Penske Media Buys Controlling Interest in Wenner Media

Wenner Media is valued at just over $100 million.

Subscription News: Penske Media Buys Controlling Interest in Wenner Media

Source: Rolling Stone

Last week Penske Media Corporation, the owner of Variety, Robb Report and Women’s Wear Daily, purchased a controlling interest in Wenner Media, the publisher of Rolling Stone magazine. Co-founder Jann S. Wenner will remain at Wenner Media as the editorial director and his son Gus will stay on as the president and COO and join the advisory board of Penske Media, reports The New York Times.

According to Variety, Wenner Media will retain ‘majority control and editorial oversight’ of Rolling Stone. Though terms of the deal have not been disclosed, Wenner Media has been valued at just over $100 million. BandLab Technologies, a Singapore-based, cloud-based platform for musicians, bought a 49 percent stake in Rolling Stone in 2016. They will continue as a partner in Rolling Stone.

You May Be Interested In:
 5 Ways Subscription Businesses Can Thrive in Uncertain Times
Taking strategic actions is the key to growing recurring revenue during uncertain times. This session reveals the few vital actions subscription business leaders should take immediately to focus their team and themselves on growth over the next few months. 
This free webinar is April 15, 2 PM Eastern.

Subscription News: Penske Media Buys Controlling Interest in Wenner Media

Subscription News: Penske Media Buys Controlling Interest in Wenner Media

‘Our interest in Rolling Stone is driven by its people, its cultural significance, and the globally-recognized brand that has no peer in its areas of influence,’ said Penske Media chairman and CEO Jay Penske in a statement.  ‘We believe that Penske Media is uniquely qualified to partner with the Wenners to ensure the brand continues to ascend for decades across multiple media platforms-we’re eager to get started.’

Jann Wenner, who founded Rolling Stone with Ralph J. Gleason, in 1967 also commented on what PMC is calling a ‘strategic investment.’

Subscription News: Penske Media Buys Controlling Interest in Wenner Media

Source: Rolling Stone

I am so proud of our accomplishments over the past 50 years and know Penske Media is the ideal match for us to thrive in today’s media landscape,’ said Jann Wenner in a statement.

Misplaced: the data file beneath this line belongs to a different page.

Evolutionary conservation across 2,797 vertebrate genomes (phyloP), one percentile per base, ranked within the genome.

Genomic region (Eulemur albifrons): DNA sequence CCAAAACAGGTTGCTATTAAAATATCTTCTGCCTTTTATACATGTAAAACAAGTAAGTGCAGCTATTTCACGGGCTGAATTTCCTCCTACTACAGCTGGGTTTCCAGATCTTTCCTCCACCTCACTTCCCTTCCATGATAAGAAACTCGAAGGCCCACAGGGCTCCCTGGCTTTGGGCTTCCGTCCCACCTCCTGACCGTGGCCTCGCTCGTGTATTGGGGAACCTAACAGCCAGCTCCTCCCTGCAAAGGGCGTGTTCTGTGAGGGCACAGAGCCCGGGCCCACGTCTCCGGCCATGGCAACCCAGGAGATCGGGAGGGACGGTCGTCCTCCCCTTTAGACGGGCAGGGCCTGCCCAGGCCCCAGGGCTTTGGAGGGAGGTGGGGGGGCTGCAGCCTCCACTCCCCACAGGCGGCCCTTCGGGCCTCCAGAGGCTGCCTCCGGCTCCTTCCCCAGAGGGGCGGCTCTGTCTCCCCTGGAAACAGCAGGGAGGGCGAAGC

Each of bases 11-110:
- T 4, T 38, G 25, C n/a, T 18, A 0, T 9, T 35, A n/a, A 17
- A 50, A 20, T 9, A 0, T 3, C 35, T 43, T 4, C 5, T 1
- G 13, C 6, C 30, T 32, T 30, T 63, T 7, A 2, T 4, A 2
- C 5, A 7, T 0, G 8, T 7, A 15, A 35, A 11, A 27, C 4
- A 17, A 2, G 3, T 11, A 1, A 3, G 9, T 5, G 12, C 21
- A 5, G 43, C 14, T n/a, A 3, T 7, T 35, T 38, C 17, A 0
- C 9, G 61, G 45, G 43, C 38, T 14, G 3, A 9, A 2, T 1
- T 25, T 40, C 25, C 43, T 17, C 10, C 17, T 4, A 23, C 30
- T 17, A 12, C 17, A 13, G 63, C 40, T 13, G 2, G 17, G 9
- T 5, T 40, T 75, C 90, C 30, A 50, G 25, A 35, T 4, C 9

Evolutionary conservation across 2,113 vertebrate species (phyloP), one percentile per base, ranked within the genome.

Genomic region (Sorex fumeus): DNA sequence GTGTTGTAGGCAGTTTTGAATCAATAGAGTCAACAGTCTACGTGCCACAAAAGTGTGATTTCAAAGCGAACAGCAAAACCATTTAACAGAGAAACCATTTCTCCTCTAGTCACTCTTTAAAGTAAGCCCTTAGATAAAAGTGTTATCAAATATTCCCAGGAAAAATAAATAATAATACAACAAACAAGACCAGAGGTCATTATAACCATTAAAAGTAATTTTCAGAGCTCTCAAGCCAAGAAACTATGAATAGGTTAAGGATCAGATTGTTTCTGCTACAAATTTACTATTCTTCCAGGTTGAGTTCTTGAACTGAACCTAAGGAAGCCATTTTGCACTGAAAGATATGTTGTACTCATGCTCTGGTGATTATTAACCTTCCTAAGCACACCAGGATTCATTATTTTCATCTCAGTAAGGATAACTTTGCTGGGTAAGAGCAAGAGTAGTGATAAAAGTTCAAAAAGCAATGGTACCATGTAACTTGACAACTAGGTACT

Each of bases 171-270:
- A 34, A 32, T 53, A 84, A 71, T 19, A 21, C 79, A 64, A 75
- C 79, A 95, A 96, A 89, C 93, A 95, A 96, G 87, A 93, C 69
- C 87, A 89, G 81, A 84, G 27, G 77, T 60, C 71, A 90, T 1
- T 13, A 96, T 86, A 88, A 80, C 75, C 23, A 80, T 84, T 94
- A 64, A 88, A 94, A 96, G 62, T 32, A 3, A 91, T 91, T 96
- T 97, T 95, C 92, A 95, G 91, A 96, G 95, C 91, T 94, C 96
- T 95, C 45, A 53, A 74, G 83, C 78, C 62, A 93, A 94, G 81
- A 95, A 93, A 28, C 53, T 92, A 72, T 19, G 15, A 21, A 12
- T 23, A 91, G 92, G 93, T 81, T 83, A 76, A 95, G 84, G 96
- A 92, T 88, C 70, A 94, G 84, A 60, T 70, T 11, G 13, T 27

‘We have such a unique and special product in Rolling Stone, and we are excited to build on its strong foundation and invest in its future through this partnership,’ Gus Wenner added.

In Penske Media’s press release, the company offered these transaction highlights:

  • Rolling Stone will maintain its independent voice on U.S. pop culture and political coverage.
  • The investment complements Penske Media’s other media brands, including Variety, IndieWire, Beauty Inc, FN, HollywoodLife, BGR and
  • Rolling Stone will benefit from Penske Media’s expertise in digital media, events, infrastructure and journalistic excellence.
  • Penske Media’s brands attract more than 180 million readers every month to their media properties.
  • Wenner Media was represented by Methuselah Advisors and Skadden, Arps, Slate, Meagher & Flom LLP. Penske Media was represented by Morgan, Lewis & Bockius LLP.

In September, Jann Wenner announced his intention to sell his majority stake in Wenner Media. At that time, Recode’s Peter Kafka said there were three bidders including Penske Media Corporation, Bryan Goldberg, co-founder of the Bleacher Report and publisher of Bustle, and music executive Irving Azoff.

Insider Take:

When a possible sale was announced in September, it appeared that Jann Wenner was going to sell a controlling interest in Rolling Stone magazine, but it looks like instead, he sold a controlling interest in Wenner Media, but retained control of the magazine. With Wenner staying on, it will be interesting to see how the magazine will change, given Penske Media’s resources.

Rolling Stone has struggled with journalistic integrity in recent years, particularly after the ‘A Rape on Campus’ story broke, only to be retracted later for false claims and biased reporting. In one case, the magazine paid $1.65 million to settle a defamation lawsuit filed by the Virginia Alpha Chapter of the Phi Kappa Psi fraternity.